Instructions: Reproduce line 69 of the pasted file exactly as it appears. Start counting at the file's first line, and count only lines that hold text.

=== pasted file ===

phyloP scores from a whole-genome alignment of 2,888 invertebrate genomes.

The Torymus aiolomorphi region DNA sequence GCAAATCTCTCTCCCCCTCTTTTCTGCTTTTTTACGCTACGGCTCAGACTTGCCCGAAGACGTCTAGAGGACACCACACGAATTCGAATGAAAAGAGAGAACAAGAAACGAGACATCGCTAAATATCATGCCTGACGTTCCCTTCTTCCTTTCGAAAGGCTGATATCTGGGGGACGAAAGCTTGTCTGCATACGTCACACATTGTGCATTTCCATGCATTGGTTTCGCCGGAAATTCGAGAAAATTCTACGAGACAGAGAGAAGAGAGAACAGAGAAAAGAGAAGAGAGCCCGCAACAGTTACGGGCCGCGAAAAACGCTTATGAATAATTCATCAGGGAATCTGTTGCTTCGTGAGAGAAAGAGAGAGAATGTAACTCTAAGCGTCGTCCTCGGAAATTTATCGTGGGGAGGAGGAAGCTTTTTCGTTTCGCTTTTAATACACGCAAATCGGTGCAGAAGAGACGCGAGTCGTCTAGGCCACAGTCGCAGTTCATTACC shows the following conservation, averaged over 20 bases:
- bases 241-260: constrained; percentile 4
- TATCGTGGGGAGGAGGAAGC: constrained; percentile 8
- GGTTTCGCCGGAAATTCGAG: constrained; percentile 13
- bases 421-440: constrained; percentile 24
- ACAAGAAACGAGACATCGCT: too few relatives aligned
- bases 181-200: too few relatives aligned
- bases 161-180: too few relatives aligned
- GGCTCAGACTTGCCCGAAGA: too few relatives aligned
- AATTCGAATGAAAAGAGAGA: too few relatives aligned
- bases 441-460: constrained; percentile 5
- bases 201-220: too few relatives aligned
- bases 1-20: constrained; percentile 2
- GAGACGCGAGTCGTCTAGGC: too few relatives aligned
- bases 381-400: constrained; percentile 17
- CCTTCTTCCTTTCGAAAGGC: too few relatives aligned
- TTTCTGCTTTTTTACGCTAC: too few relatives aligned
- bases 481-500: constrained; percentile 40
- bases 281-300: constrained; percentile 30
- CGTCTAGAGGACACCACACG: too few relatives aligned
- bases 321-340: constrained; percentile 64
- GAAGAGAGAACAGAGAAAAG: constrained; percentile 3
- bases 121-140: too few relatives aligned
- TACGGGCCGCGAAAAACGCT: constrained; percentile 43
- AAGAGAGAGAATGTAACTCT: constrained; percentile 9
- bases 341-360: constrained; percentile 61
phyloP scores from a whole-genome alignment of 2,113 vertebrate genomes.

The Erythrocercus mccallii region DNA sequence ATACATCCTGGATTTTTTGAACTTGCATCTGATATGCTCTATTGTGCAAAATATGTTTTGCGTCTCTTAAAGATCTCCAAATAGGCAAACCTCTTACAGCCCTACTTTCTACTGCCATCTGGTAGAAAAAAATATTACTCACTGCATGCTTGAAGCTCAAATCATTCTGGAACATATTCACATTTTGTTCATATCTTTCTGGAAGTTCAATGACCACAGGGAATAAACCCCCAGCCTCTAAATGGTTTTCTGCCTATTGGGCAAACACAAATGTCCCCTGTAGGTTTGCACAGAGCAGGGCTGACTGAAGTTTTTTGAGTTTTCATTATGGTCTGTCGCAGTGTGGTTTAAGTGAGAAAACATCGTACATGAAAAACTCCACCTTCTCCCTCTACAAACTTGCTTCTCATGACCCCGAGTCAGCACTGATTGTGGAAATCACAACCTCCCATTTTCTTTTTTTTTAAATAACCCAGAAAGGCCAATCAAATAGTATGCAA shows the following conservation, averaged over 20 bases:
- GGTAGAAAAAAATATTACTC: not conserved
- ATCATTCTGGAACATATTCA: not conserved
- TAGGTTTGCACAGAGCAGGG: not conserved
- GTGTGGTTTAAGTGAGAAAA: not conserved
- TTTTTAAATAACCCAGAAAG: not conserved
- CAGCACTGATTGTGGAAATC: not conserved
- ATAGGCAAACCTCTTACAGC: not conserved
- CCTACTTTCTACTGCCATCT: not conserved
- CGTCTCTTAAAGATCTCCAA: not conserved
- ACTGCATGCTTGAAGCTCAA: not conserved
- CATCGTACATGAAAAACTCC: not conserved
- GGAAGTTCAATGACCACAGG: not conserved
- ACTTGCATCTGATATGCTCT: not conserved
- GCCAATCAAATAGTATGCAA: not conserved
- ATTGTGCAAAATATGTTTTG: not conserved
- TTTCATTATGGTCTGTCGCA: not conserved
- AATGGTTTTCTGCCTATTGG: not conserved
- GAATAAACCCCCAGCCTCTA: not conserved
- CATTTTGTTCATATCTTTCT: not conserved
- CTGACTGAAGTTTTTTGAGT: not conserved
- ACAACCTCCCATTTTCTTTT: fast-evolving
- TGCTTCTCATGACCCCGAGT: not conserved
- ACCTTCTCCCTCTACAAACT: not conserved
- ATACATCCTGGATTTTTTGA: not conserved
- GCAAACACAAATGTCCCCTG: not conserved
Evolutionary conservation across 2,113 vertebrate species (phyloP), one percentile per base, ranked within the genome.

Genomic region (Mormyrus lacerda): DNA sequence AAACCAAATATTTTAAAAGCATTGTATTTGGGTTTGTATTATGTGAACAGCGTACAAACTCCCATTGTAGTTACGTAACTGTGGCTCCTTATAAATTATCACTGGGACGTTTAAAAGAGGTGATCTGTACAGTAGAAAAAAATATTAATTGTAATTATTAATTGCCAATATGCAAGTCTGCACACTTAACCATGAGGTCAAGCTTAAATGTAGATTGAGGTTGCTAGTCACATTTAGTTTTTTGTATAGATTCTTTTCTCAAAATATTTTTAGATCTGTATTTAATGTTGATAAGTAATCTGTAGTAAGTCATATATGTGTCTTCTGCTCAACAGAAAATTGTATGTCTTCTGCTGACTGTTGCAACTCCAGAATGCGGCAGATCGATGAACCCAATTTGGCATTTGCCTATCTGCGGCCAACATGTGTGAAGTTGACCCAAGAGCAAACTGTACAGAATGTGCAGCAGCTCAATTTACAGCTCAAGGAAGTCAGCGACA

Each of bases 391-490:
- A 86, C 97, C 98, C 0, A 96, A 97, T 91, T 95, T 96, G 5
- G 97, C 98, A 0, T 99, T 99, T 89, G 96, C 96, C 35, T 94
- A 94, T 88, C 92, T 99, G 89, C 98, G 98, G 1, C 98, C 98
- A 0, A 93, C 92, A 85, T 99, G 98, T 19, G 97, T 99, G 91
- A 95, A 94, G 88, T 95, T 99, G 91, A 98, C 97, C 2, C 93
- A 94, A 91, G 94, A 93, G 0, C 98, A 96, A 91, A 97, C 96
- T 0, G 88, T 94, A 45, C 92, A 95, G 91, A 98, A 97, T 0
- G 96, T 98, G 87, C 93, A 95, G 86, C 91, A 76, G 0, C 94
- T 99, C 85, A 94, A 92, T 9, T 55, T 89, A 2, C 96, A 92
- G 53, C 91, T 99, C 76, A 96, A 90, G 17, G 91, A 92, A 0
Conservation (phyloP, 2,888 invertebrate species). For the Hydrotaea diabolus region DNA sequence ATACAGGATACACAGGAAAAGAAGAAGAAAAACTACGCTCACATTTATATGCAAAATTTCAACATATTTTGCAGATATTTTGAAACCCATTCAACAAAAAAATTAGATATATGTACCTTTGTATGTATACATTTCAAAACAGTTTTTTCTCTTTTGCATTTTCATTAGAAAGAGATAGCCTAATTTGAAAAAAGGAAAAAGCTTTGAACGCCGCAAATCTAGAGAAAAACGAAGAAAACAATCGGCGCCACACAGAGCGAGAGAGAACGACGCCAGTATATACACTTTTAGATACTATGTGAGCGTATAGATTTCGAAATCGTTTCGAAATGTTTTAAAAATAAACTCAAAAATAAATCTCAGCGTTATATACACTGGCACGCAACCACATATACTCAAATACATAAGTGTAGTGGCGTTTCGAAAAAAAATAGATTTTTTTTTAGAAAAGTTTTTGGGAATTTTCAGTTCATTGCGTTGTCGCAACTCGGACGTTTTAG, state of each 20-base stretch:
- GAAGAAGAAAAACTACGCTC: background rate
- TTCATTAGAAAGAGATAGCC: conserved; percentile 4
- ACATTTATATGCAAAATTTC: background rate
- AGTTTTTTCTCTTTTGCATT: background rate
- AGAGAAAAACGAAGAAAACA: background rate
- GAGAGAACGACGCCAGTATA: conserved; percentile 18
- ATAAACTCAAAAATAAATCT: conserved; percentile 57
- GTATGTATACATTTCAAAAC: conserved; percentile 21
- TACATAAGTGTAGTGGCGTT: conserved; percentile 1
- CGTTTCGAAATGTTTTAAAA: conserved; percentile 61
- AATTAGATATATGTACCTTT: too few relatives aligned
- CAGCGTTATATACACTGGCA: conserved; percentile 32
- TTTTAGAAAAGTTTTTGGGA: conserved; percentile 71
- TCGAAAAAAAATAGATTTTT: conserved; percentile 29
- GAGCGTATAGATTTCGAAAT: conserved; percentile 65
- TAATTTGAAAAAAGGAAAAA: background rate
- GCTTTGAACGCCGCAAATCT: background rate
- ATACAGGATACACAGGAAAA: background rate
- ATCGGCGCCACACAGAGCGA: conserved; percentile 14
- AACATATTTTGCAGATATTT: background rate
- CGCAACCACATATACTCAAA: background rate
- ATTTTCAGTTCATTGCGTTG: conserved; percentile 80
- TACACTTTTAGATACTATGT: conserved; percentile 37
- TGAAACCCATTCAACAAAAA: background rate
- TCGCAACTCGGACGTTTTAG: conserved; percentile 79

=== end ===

- GAAGAAGAAAAACTACGCTC: background rate